In order to characterize the resolution improvement by the use of a second STED beam, we imaged fluorescent nanoparticles [FluoSpheres®, red fluorescent (580/605), Invitrogen GmbH] dispersed on a microscope cover slide. Unless otherwise noted, 44 nm beads were used for the single-beam experiments, whereas 24 nm particles were used in the dual-beam measurements. Figure 2 shows the comparison between the confocal reference and the STED recordings with a single (A, B) and with two beams (C, D) corresponding to time-averaged STED powers of 2.5 and 5 mW which give rise to pulse energies (peak intensities) of 2.5 nJ (9.2 GW cm−2) and 5.0 nJ (18.3 GW cm−2), respectively. The beads in the STED images exhibit FWHM of (45 ± 7) nm and (35 ± 4) nm, respectively. The example shown in Fig. 2(C) also demonstrates that two beads spaced only 36 nm apart are separated by a pronounced dip in brightness of 30%. When the bead diameters are taken into account, the optical resolution of the microscope can be inferred to be ∼42 nm and ∼31 nm, respectively. This corresponds to a near 1.4-fold increase in resolution, which is in perfect agreement with Eq. (1), which predicts an enhancement by a factor of inline image.

Figure 2.

Red fluorescent beads (Ø= 44 nm) imaged confocally (A) and with one STED beam (B). Red fluorescent beads (Ø= 24 nm) imaged confocally (C, deconvolved) and with two STED beams (D, deconvolved). Scale bar: 500 nm. (E) Line profile along the path indicated in (D): two beads separated by 36 nm are clearly discernible. (F) Histograms of the measured FWHM of 24 nm beads imaged with a single (green, ISTED= 9.2 GW cm−2) and with two STED beams (orange, ISTED= 18.3 GW cm−2).

Figures 3 and 4 show exemplary recordings of immunolabelled neurofilaments and vimentin fibres. In each case, the confocal reference is contrasted with the respective STED image, showing a near 10-fold resolution improvement taking advantage of physical phenomena only. The images of these fibrous structures demonstrate that the improved resolution discerns rich detail about the fibre bundles, including the organization of individual filaments. By measuring the width of single filaments, features down to (19 ± 3) nm in size are found, which is about the size of the antibody construct. Hence, in the immunofluorescence imaging, the resolution is superior to that of the imaging of beads. We ascribe this fact to the superior properties of the dye ATTO 590 at the used wavelengths.

Figure 3.

Fluorescence imaging of immunostained neurofilaments. Bundled neurofilaments imaged with confocal (left) and with STED microscopy (right, data deconvolved). Insets (i) and (ii) show intensity profiles along the paths indicated by the pink and orange arrows, respectively. Although the fibre bundles are blurred in the confocal images individual strands are well resolved in the STED images. Also the organization of the filaments can be clearly discerned. Measurement of point objects indicate a resolving power of (19 ± 3) nm focal plane resolution. Scale bars: 1 μm.

Figure 4.

STED imaging of densely packed immunostained neurofilaments: confocal (left) and with STED microscopy (right, data deconvolved). Insets highlight densely packed fibre bundles that are entirely blurred in the confocal images whereas individual strands are well resolved in the STED images. Scale bars: 1 μm.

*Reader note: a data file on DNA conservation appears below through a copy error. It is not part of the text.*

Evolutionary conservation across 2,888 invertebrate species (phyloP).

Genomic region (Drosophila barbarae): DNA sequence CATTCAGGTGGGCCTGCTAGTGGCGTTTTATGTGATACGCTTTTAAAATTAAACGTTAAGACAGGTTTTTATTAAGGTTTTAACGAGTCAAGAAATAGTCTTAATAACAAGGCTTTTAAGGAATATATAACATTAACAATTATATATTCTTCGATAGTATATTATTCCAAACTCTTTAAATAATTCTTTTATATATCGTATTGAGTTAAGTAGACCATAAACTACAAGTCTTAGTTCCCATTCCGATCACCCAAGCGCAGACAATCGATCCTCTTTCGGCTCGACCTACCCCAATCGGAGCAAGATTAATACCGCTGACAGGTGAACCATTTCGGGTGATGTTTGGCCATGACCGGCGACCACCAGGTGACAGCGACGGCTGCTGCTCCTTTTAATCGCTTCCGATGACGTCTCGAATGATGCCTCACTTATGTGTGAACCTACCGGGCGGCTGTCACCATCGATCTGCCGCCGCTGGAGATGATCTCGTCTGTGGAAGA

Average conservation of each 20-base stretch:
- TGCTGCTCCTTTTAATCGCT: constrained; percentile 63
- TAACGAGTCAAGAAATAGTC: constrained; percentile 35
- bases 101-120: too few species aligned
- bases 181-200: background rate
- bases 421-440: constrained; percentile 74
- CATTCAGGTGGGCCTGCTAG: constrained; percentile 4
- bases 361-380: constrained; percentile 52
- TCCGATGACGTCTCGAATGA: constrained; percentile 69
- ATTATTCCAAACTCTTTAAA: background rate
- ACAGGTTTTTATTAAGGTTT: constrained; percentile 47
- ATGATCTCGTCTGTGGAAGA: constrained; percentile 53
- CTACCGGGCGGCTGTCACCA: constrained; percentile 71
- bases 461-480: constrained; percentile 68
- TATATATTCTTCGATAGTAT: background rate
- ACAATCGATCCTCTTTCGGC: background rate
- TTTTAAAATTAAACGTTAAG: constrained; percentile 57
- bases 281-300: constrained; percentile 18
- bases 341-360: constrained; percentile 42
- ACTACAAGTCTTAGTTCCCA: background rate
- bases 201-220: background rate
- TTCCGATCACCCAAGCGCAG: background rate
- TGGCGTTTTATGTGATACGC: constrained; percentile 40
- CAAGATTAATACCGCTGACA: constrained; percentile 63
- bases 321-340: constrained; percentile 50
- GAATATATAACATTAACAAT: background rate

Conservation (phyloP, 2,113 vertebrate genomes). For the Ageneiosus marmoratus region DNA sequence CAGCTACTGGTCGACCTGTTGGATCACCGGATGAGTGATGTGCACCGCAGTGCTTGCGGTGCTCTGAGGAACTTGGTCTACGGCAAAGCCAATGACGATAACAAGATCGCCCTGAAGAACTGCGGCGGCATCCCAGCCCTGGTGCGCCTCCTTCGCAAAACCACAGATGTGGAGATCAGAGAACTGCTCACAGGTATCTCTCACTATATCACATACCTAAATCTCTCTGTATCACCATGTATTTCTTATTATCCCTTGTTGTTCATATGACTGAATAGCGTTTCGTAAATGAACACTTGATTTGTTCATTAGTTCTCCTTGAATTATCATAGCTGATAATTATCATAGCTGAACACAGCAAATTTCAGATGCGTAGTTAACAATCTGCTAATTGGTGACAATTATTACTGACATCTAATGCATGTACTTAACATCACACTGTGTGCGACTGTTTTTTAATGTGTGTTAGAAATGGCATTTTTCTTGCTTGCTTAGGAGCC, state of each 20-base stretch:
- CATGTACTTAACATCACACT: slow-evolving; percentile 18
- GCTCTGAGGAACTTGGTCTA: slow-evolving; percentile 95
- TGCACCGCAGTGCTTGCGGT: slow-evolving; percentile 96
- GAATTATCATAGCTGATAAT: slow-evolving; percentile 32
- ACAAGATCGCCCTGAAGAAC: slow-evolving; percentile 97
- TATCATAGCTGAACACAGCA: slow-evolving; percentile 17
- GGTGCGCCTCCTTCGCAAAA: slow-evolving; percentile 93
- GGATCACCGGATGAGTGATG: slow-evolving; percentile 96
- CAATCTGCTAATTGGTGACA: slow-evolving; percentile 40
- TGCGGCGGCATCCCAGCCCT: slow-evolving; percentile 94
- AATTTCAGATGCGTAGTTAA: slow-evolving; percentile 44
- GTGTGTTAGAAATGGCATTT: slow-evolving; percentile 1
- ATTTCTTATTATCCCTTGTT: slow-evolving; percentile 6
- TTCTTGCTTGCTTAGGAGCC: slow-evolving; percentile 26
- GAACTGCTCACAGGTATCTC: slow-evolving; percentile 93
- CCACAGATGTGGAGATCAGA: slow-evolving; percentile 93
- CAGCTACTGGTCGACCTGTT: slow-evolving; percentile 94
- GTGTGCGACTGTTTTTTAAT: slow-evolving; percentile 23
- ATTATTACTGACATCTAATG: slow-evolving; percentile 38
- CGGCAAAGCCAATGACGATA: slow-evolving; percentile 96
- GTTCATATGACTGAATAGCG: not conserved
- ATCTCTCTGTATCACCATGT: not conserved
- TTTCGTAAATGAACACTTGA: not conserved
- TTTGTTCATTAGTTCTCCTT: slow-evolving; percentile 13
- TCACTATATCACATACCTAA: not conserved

The fluorescent marker also showed good photostability. It was possible to image the same regions in the vimentin or neurofilament labelled cells with adequate contrast multiple times. Specifically, the signal dropped to about half of its initial value only after four nanoscale recordings. To investigate whether the observed photostability was a unique feature of the ATTO 590 dye, we prepared a series of neurofilament samples using the same immunofluorescence protocol but with different dyes attached to the secondary antibody: ATTO 590, ATTO 594 (both from ATTO-TEC GmbH), DyLight 594 (Thermo Scientific/Perbio Science, Bonn, Germany) and Alexa 594 (Invitrogen GmbH). A small region of each sample was repeatedly imaged with the same time-averaged excitation power (0.27  μW) and STED power (3.8  mW), corresponding to pulse energies (peak intensities) of 0.3 nJ (4.2 MW cm−2) and 3.8 nJ (13.9 GW cm−2), respectively. All other experimental parameters were kept constant, in particular the excitation and STED wavelengths, pulse lengths and pixel dwell times. In each image, an approximately 3  ×  3  μm2 region containing representative fluorescent features was selected.

The integrated fluorescence from these regions normalized to the first frame is plotted as a function of frame number in Fig. 5(A). Among the investigated dyes, ATTO 590 displayed the best photostability. The bleaching curves follow monoexponential decays, and fitting these decays provide the following fractional loss of fluorescence per image: 17% (ATTO 590), 19% (ATTO 590), 20% (DyLight 594), and 27% (Alexa 594). These numbers indicate that the variations in photostability are relatively small among these dyes and that several commercially available fluorescent dyes are suited for STED microscopy with STED wavelengths around 700 nm.

Figure 5.

Photobleaching experiments. Neurofilaments were immunolabelled with various dyes (DyLight 594, ATTO 594, ATTO 950, Alexa 594) and were repeatedly imaged. The integrated and normalized fluorescence intensity is plotted as a function of the frame number (A). To study the influence of the STED pulse energy the measurement was repeated with a ATTO 590 stained sample using increasing STED laser powers (B). The STED pulse energies and the corresponding lateral resolutions are given in parentheses. All images were acquired with the same pixel size (20 nm) and dwell time (0.2 ms). The excitation intensity was kept constant.